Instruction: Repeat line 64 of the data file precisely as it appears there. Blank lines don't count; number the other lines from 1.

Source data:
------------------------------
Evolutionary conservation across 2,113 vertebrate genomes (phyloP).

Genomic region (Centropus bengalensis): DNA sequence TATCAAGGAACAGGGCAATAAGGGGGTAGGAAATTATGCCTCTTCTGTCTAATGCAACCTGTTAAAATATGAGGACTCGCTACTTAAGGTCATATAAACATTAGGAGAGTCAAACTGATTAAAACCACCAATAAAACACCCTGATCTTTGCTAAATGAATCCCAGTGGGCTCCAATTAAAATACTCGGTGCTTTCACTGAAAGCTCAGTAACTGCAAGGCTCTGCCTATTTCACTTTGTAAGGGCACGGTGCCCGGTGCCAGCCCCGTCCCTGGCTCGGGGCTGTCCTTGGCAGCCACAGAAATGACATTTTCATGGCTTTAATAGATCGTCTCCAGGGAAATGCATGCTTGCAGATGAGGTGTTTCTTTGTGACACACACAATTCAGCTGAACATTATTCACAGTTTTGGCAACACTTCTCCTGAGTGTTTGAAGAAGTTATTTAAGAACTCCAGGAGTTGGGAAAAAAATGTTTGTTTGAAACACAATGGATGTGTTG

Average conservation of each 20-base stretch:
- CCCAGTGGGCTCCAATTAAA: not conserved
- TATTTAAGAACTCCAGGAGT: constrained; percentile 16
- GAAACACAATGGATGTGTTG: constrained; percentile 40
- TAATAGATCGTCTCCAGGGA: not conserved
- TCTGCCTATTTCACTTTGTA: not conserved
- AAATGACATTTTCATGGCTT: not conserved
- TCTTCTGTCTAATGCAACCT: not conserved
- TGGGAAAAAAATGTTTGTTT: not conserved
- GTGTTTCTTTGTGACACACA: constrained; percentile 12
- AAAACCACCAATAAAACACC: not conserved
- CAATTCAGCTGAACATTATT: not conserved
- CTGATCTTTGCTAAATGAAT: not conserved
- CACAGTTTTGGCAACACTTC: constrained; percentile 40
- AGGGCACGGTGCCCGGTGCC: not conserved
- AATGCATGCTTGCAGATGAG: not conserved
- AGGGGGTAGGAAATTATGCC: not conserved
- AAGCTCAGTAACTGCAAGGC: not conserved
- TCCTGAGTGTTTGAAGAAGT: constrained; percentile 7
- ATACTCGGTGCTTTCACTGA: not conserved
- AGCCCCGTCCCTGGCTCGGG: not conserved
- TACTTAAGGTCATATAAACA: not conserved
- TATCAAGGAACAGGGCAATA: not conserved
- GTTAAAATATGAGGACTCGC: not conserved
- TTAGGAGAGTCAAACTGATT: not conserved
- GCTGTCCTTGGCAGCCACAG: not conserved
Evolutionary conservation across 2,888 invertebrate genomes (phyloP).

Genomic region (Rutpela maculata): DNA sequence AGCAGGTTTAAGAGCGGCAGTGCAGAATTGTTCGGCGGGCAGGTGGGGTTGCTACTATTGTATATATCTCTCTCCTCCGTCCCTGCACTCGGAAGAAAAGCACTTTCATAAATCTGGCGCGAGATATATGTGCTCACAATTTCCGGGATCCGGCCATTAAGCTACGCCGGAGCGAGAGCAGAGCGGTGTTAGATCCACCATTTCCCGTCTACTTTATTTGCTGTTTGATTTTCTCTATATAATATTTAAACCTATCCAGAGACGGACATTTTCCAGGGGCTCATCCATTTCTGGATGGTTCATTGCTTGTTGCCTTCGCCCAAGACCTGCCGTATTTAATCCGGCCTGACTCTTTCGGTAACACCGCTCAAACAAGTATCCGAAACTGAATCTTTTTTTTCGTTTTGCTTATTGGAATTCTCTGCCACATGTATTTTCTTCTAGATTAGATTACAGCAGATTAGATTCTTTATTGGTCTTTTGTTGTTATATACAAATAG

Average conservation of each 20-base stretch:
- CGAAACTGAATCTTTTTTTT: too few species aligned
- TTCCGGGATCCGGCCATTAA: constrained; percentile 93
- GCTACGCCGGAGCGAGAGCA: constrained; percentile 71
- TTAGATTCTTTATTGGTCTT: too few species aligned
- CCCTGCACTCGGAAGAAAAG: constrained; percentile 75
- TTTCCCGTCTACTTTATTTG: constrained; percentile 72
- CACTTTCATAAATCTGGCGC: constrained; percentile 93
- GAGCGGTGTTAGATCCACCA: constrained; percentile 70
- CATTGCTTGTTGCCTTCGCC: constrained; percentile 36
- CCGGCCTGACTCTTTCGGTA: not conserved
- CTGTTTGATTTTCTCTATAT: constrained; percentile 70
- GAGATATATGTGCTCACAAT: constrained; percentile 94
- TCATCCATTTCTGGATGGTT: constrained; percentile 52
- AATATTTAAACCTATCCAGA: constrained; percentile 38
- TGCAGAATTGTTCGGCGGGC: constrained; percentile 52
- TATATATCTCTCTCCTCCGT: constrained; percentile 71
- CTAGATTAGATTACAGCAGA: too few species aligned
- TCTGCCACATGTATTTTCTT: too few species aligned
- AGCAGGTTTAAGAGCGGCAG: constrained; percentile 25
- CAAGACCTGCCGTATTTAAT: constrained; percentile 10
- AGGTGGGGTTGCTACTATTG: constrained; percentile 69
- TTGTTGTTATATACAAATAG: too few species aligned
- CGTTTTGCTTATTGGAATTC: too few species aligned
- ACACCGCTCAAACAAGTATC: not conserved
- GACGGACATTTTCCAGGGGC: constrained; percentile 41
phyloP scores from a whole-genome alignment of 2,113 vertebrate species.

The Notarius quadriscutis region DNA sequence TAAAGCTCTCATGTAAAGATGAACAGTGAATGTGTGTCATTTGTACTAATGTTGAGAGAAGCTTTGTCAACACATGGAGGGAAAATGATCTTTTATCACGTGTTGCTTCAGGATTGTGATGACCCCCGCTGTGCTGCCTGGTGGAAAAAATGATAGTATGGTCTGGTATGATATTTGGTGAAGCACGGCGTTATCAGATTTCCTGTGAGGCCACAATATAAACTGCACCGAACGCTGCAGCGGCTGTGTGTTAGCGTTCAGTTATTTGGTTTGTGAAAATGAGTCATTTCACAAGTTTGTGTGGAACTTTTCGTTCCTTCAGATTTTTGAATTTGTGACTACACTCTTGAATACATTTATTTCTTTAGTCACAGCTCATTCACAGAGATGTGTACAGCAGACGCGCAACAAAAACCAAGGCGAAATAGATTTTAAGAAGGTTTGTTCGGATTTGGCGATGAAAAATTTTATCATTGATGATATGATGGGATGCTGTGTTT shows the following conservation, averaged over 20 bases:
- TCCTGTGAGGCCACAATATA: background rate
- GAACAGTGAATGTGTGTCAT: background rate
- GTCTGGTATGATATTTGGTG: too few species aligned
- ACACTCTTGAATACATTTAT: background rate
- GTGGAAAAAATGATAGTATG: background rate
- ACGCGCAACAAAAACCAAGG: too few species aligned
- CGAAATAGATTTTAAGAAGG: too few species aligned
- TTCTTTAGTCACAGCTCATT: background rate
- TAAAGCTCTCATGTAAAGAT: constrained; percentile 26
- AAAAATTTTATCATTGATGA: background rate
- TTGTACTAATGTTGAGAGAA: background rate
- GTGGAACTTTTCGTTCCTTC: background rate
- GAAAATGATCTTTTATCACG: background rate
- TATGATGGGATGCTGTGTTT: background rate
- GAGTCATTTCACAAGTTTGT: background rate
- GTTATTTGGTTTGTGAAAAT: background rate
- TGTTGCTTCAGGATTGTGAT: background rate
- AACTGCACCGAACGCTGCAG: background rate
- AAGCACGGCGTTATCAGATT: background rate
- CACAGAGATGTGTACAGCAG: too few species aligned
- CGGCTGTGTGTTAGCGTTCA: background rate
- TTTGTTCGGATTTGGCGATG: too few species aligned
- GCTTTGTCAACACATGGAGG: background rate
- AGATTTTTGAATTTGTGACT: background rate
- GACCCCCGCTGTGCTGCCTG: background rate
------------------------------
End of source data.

- ACGCGCAACAAAAACCAAGG: too few species aligned